|By Michael Flagg | Excerpted from the June 2010 Socionomist
Originally published under the title “Military and Political Leaders Need a Socionomic Perspective”
[Ed: Michael Flagg blogs about socionomics at Futurejacked.blogspot.com. He holds degrees in history and nuclear engineering and currently works as a project manager at a nuclear research reactor.
[In this article, originally posted on May 28, 2010, Flagg asserts that even the best military and political analysts tend to commit a cardinal sin of forecasting: They assume that all current trends will continue. He suggests an alternative basis for mapping future probabilities.]
One of the few news service subscriptions I keep up is Stratfor. The site provides some of the best conventional analysis available, certainly more in-depth than mass market websites and magazines and often sourced very well when it comes to high-level strategic decisions made by military and political leaders throughout the world. This group cuts through the partisan haze and gets down to the mechanics of how power is exercised around the globe.
Having a source that is so well plugged in gives us a fantastic window into the minds of Western power elites. In my opinion, that same connectedness hinders them from catching dramatic turns in mass sentiment such as the one we are living through today.
… Looking over the topics on Stratfor’s [then-current] main page, I am amazed by the lack of ongoing attention to potential fracture points in the conventional framework. Scanning the topics this morning, I see:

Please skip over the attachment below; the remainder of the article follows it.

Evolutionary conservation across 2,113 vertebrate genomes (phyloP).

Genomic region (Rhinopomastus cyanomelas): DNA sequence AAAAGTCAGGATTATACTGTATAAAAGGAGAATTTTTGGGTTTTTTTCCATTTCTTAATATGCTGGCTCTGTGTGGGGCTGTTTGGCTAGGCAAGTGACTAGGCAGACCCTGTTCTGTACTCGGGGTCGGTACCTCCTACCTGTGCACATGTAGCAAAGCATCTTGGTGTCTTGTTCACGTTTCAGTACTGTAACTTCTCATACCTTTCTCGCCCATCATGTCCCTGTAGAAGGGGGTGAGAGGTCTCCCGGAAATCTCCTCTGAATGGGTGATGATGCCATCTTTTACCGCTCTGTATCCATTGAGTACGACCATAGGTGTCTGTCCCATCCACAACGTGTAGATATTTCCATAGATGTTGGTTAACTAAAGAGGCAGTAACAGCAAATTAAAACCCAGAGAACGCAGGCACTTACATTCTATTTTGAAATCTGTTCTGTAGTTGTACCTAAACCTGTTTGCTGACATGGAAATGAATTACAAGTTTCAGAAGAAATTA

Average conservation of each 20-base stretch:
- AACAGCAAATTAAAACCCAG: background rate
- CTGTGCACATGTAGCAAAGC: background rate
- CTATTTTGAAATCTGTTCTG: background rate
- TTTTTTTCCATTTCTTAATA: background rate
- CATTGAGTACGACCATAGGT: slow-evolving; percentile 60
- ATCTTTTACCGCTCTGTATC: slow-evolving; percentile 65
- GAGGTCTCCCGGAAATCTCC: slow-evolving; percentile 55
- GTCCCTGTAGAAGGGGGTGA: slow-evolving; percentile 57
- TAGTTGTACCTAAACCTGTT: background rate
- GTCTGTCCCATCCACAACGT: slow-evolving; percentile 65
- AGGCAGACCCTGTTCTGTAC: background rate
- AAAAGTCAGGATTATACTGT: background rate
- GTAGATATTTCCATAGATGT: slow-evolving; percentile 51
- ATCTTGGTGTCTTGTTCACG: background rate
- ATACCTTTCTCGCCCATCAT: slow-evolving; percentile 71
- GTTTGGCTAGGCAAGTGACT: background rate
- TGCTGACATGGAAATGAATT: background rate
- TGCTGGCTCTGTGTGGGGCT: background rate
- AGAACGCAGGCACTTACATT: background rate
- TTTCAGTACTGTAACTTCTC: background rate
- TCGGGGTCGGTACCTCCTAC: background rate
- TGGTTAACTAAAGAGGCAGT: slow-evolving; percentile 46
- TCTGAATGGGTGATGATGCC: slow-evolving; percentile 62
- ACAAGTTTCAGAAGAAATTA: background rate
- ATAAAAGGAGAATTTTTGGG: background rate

- a review of an attempt by Palestinian supporters to break the Gaza blockade;
- a discussion of trade tensions between Argentina and Brazil
- a special report on security for the World Cup matches to be held in South Africa;
- an in-depth review of efforts by Hungary to extend citizenship to Hungarians outside the current borders of the country.
So what, you ask?
In the late 1700s, conventional analysis would have been discussing the numerical and training superiority of British troops and how it meant almost sure victory over a dispersed rabble in the North American colonies. A few years later, the same analysts would have stated that the enraged peasants of France stood no chance against a monarchical structure in place since the Middle Ages. I won’t even go into how bankrupt conventional economic analysis has become. This is the kind of analysis that today’s elites in politics are reading and understanding to be accepted facts. The decisions that will be made—or not made—in the coming weeks and months will likely lack recognition that we are at a watershed moment in history. They will be divorced of any grand understanding of the big, changing picture. They will reflect conventional thinking, focusing on the minutiae of tactics and political hustle and treating anger and violence as isolated expressions of local unrest. …
In the remainder of this two-page report, Flagg explains how socionomics can enable you to “see around the corner” during historic turning points and important times of change.
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